Re Al M (Reporting Restrictions Order)

Reference: [2020] EWHC 702 (Fam)

Court: High Court, Family Division

Judge: President of the Family Division , Sir Andrew McFarlane

Date of judgment: 24 Mar 2020

Summary: Reporting Restrictions - Witness Anonymity - Right to Life (Art 2) - Prohibition against torture, inhuman or degrading treatment or punishment (Art 3) - Freedom of Expression (Article 10) - Blackmail

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Appearances: Christina Michalos KC - Leading Counsel 

Instructing Solicitors: DAC Beachcroft


Witness XX had given evidence during the fact finding stage of proceedings in the Family Division of the High Court which concerned the welfare of two children. XX applied for an anonymity order protecting their identity from disclosure on the basis that the evidence established they were at immediate risk of harm or death such that Art 2 (right to life) and Art 3 (prohibition against torture, inhuman & degrading treatment) of the European Convention on Human Rights (ECHR) were engaged; or in the alternative the risk of serious harm to both XX and their family was sufficient to engage Article 8 (right to a private and family life).  Witness XX’s case for anonymity arose from an unusual combination of facts arising from the witness’s previous career coupled with the potential for his/her involvement to exacerbate credible risks to his/her safety which already existed.

XX was also a victim of blackmail and it was argued should also be granted anonymity in accordance with well-established public policy.

The media opposed the application on the basis that XX’s identity was already known and keeping their identity confidential served no purpose and the suggestion that an unknown individual might read the judgment, put two and two together and decide to target XX was too remote to establish any additional risk of harm.


1. Whether XX satisfied the requirement that anonymity should not be granted unless there were compelling reasons to do so;

2. Whether  Art 2 (right to life) and Art 3 (prohibition against torture, inhuman or degrading treatment or punishment) of the ECHR were engaged;

3.If Art 2 and Art 3 were engaged, whether it is appropriate to balance Article 10 or whether if those Articles are engaged, there can be no derogation and thus no question of balancing Article 10.


Finding for XX and granting the anonymity order sought:

  1. Publication of the fact that XX had been a witness in the case would significantly add to the risk of very serious harm or death that they may already face. The evidence included an independent professional assessment of risk from a source whose opinions could only command the greatest of weight. Article 2 and 3 were clearly engaged.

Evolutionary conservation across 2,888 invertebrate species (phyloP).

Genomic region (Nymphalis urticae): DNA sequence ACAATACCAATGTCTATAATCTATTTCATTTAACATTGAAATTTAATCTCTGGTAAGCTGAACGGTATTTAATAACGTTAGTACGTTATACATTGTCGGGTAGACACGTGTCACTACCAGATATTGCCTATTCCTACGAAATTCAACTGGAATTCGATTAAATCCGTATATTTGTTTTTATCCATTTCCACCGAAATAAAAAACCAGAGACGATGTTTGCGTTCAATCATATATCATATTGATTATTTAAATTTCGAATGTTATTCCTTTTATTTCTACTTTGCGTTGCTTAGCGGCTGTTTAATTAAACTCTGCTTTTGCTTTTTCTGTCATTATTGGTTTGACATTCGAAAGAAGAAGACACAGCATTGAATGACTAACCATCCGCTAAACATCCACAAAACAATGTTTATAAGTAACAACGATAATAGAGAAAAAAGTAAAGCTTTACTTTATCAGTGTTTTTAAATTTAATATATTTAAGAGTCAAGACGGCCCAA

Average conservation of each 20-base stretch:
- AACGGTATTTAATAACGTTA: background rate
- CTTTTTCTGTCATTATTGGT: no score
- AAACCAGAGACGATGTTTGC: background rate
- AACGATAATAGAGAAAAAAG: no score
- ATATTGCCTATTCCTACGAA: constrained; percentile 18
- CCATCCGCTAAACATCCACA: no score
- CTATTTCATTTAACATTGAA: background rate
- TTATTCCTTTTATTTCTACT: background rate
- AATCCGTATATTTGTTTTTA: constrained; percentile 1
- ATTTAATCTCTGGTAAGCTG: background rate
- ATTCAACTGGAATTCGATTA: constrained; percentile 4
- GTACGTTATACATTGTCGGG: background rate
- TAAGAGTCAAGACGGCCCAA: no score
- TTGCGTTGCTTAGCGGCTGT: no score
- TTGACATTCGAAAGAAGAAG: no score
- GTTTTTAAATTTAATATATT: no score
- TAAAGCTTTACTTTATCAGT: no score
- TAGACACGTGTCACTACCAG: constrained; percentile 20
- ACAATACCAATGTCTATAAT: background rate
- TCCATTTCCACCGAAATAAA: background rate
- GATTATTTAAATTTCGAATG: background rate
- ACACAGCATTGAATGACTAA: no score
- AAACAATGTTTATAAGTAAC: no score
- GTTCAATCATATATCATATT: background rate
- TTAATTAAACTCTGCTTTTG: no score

2. Applying PJS v News Group Newspapers [2016] UKSC 26, that the fact that there may be relevant information about XX already in the public domain was not determinative of the application. The application had clearly been opposed by the media because they would wish to afford significant publicity to XXs role in the case, thereby enhancing the risk of self-starting terrorist activity against XX.
  3. Although there was a tension between existing authorities, on the present facts it was unnecessary to determine the question of whether if Art 2 and Art 3 were engaged,  it is appropriate to balance Article 10 or  alternatively  if Articles 2/3 are engaged they cannot be derogated from and thus no question of balancing Article 10.
  4. The Court noted the differences in view on this point expressed in  A & B v Persons Unknown [2016] EWHC 3295 (‘the Edlington case’) (Sir Geoffrey Vos, Chancellor) and Venables v News Group Papers Ltd [2019] EWHC 494 (Fam) (suggesting that a risk of future breach of Art 2/3 did not automatically trump Article  10)  on the one hand, and  RXG v Ministry of Justice [2019] EWHC 2026 (QB) (Dame Victoria Sharp P and Nicklin J) (concluding that Art 2/3 were unqualified and  therefore did not fall to be balanced against any Article 10 right no matter how weighty).  The Court also drew attention to two recent Court of Appeal authorities on related points – Re X (A Child: FGMPO) [2018] EWCA Civ 1825 (Moylan LJ – holding that although Art 3 is an absolute right the concept of proportionality is not irrelevant) and  Re K (Forced Marriage: Forced Marriage Passport Order) [2020] EWCA Civ 190  (adopting the approach of Moylan LJ).


An unsual case where a witness was granted anonymity under the Venables jurisdiction because of serious risk of harm or death if they were identified publicly.  As was drawn to the attention of  the Court, there are now conflicting authorities (identified in paragraph 4  in the Held section above) in respect of the issue of whether Articles 2 and 3 cannot be derogated from (and thus there is no issue of balancing them against Article 10/freedom of expression claims no matter how weighty) or whether issues of proportionality and balancing may apply. This was left an open question and remains for resolution in future.